Endocardial fibroelastosis

Overview

Type of disease: Rare conditions

Endocardial fibroelastosis (EFE) is a rare heart (cardiac) condition which usually begins in infancy or early childhood. With EFE, the innermost muscular lining of the heart is thicker than normal because too much supportive connective tissue and elastic fibers grows. This situation causes an enlarged heart (cardiac hypertrophy), especially of the left ventricle (one of the four chambers of the heart). In rare cases, the left ventricle is small and the right ventricle is enlarged. The ventricles are the pumping lower chambers of the heart. In addition, in about 50% of the cases of EFE, one of the valves in the heart (which control the flow of blood between heart chambers) does not work correctly. All of this makes it hard to the heart to pump blood, and if left untreated, can lead to congestive heart failure.

Symptoms of EFE include difficulty feeding, excessive sweating, breathlessness, slow growth, fatigue, and possible abdominal pain. Symptoms usually appear between 4-12 months of age. The cause of most cases of EFE is unknown although infection of the heart during pregnancy or early infancy may be a factor. About 10% of EFE cases run in families. The X-linked type involves the EFE2 gene. The autosomal recessive type involves the gene EFE1.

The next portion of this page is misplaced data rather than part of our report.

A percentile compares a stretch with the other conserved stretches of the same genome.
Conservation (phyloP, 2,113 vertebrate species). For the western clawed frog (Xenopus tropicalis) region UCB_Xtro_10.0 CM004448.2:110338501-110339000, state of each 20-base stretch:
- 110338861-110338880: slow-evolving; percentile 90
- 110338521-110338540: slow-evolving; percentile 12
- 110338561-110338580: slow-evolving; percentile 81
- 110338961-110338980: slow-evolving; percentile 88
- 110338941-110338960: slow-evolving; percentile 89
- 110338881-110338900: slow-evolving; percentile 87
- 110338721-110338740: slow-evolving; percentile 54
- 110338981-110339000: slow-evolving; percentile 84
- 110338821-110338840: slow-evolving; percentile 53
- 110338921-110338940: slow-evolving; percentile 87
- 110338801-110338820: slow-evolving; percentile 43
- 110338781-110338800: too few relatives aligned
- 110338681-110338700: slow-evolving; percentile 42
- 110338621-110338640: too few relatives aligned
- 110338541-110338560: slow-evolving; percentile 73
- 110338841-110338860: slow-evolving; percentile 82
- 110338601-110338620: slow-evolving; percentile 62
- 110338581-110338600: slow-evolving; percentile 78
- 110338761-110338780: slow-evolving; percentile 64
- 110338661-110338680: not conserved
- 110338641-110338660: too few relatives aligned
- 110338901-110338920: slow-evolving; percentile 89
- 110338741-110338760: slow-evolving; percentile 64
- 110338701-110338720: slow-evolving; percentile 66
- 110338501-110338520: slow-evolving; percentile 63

In recent years, diagnosis occurs more frequently during pregnancy. Whether diagnosis occurs before or after birth, blood tests, electrocardiogram (EKG), certain types of ultrasounds, and MRIs may be used for diagnosis. Treatment usually includes different medications to help the heart work better, but depends on how much heart damage is already present. In advanced cases, a heart transplant may be necessary for the child. Research is ongoing, so talk to your child’s pediatric cardiologist (heart doctor for children) for the most current treatment options. Genetic counselors and support groups are also good sources of information and can help connect you with other families affected by EFE.

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